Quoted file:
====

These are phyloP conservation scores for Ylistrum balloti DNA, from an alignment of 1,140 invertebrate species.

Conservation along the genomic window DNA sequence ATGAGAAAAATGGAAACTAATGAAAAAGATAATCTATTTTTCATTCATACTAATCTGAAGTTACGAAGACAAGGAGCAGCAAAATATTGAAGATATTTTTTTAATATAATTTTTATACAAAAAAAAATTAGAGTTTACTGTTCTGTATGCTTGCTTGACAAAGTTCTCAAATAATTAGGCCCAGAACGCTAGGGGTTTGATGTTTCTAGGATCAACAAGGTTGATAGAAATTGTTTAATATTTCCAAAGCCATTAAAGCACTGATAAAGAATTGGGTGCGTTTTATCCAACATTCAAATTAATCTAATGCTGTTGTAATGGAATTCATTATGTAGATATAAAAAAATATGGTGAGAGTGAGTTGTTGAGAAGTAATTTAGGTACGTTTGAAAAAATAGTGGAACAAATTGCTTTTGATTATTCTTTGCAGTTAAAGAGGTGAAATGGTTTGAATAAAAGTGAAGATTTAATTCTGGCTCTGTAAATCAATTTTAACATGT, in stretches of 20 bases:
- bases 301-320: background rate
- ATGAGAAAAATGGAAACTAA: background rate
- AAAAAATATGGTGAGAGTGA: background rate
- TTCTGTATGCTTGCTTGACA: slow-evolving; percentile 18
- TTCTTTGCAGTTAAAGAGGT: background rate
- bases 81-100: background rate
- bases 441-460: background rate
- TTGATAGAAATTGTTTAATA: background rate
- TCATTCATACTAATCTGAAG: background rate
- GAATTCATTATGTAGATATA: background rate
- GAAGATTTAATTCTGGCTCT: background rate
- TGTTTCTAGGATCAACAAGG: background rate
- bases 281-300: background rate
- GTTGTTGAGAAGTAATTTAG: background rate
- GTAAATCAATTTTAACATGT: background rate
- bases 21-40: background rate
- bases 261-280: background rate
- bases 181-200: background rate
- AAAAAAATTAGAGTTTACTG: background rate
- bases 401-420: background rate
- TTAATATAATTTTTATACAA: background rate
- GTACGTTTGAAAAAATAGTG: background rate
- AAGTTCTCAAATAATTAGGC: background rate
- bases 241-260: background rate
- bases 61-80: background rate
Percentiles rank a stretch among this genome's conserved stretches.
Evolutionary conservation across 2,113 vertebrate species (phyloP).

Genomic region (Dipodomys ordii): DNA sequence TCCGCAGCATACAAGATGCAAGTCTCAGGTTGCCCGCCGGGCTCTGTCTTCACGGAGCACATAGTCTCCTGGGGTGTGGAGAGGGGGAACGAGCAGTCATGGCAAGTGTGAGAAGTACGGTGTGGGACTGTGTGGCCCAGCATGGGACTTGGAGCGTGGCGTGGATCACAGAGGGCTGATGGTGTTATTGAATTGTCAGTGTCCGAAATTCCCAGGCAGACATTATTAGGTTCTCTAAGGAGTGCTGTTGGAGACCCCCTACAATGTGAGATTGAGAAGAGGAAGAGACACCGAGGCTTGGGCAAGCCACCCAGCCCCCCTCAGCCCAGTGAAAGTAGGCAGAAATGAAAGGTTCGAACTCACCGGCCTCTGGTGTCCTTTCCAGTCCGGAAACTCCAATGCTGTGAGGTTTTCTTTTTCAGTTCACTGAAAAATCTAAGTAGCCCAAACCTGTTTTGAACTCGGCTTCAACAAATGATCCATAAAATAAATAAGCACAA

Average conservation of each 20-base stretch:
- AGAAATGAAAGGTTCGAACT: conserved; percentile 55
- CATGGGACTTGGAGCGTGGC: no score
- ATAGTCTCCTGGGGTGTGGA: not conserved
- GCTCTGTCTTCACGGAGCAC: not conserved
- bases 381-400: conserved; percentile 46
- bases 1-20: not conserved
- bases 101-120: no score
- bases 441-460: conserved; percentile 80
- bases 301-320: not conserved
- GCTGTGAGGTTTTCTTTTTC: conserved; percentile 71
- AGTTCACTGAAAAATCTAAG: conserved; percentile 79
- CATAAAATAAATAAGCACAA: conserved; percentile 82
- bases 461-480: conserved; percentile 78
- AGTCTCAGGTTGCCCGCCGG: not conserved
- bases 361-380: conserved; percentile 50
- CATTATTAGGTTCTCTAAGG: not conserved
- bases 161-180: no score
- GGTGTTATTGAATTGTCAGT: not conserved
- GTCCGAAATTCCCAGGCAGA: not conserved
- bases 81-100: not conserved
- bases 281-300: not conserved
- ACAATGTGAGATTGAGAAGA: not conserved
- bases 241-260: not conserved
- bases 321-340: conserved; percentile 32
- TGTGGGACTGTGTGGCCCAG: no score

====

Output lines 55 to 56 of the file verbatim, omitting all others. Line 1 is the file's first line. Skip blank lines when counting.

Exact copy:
- bases 321-340: conserved; percentile 32
- TGTGGGACTGTGTGGCCCAG: no score